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Chapter 10 Lesson 2.

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Presentation on theme: "Chapter 10 Lesson 2."— Presentation transcript:

1 Chapter 10 Lesson 2

2 Carbohydrates They are made up of carbon, oxygen, & hydrogen
The body prefers carbohydrates as a source of energy Provides four calories per gram 45-65% of your daily calories should come from carbohydrates, mainly complex

3 Simple Carbohydrates Sugars Fruits - Fructose Vegetables
Milk - Lactose Grain – Maltose Table sugar – Sucrose

4 Complex Carbohydrates
Starches are called complex carbohydrates because they are chemically more complex. They are made of many sugars linked together During digestion, Starches break down into sugars. Rice Grains Seeds Nuts Legumes (dried peas and beans) Tubers (potatoes, cassava, yams, taro)

5 The Role of Carbohydrates
Carbohydrates are converted into glucose. Glucose not used right away is stored in the liver and muscles, and turns into glycogen Glycogen can be converted back to glucose the body needs it Too much carbohydrates = excess is stored as adipose tissue or body fat.

6 Fiber Tough string part of vegetables, fruits and grains
Special form of complex carbohydrates Can not be digested Not a source of energy Helps move waste through you digestive system Helps prevent constipation, appendicitis, and other intestinal problems Reduces the risk of cancers Reduces heart disease Helps control diabetes Some fiber seems to help lower blood cholesterol Helps control blood sugar

7 Increase fiber intake = 25 grams a day
Eat fruits and vegetables (with skin and seeds if it is edible) Whole-grain products, bran cereal, whole wheat brad and pasta, Whole rye bread Brown rice Oatmeal Popcorn

8 Protein Vital part of every body cell
Muscles, bones connective tissue, teeth, skin, blood and vital organs all contain protein Provides four calories per gram Excess protein is converted to fat for storage Proteins are made of chains of building blocks called amino acids 20 different amino acids Body can make all but 9 Essential amino acids – comes from food you eat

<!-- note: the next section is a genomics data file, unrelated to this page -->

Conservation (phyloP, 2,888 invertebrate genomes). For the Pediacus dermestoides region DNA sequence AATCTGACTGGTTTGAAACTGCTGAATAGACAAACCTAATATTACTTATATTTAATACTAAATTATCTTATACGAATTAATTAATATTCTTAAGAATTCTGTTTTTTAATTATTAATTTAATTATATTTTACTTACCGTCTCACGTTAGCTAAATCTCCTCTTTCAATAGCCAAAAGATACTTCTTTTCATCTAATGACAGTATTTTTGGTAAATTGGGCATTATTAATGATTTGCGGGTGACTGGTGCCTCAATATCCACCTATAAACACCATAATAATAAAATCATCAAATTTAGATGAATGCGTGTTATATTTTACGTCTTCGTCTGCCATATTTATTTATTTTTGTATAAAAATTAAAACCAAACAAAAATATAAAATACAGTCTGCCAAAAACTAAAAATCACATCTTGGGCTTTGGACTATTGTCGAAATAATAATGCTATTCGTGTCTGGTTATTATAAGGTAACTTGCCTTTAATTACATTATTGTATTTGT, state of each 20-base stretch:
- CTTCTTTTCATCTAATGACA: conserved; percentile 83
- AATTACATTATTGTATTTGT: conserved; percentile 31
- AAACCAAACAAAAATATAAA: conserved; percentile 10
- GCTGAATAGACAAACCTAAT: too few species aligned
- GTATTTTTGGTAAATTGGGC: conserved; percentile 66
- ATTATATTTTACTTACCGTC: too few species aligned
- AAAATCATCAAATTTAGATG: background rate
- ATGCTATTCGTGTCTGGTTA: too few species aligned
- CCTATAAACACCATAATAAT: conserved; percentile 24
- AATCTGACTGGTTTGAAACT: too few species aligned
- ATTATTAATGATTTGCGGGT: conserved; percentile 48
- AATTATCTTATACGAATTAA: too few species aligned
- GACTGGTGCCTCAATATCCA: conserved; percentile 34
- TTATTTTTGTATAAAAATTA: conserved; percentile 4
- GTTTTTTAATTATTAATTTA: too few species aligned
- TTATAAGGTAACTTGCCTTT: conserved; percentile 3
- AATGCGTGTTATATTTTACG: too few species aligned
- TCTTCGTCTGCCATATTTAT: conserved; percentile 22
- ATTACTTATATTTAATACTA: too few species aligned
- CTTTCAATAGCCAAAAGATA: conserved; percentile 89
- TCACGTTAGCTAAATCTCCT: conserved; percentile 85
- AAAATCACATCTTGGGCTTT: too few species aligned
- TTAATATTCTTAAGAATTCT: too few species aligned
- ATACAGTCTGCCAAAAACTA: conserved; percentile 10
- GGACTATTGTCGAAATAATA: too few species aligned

9 Complete Proteins Foods that contain all the essential amino acids
These sources include animal products Fish Meat Poultry Eggs Milk Cheese Yogurt Soybean products

10 Incomplete Protein Foods that lack some of the essential amino acids
These sources derive from seeds of plants Legumes Nuts Whole grains Seeds themselves Combining these foods is the equivalent of a complete protein

11 Role of the Protein Builds new body tissue
Replace damaged or worn out body cells Help regulate body process

12 Fats Consuming too much is unhealthy The body needs some fat
Most concentrated form of energy available Delivers more then 2x the energy as carbohydrates or protein Chemically, fats are a type of lipid Composed of carbon, hydrogen, and oxygen atoms Made of fatty acids

13 Saturated fats The fatty acid holds all the hydrogen atoms it can
High portion of saturated fats Animal fats Tropical oils – palm oil, palm kernel oil, and coconut oil Fats in beef, pork, egg yolks, and dairy foods are high in saturated fatty acids than fats in chicken and fish High saturated fats = usually solid or semi-solid at room temperature High intake of saturated fats is associated with increased risk of heart disease

14 Unsaturated fats Healthier Missing one or more pairs of hydrogen atoms
Vegetable oils –olive oil Contain a higher proportion of unsaturated fatty acids. Been associated with a reduced risk of heart disease

15 Role of Fats Provides nine calories per gram of energy
Integral to other health functions as well Carry vitamins A, D, E and K into your blood and fat soluble Add flavor Helps satisfy hunger since it takes longer to digest Body fat Surrounds and cushions vital organs Insulates body You need only 66 grams of fat a day Some teenage boys need 86 grams of fat a day Too much is linked to obesity, heart attacks and other health problems Not more than 30% of calories from fat and less than 10% total calores

16 Cholesterol The body needs some, but it can make what it needs
Instrumental in the production of the sex hormones and Vitamin D The protective sheath around nerve fivers Too high Major risk for heart and other circulatory diseases Limit fat intake will help reduce these risks

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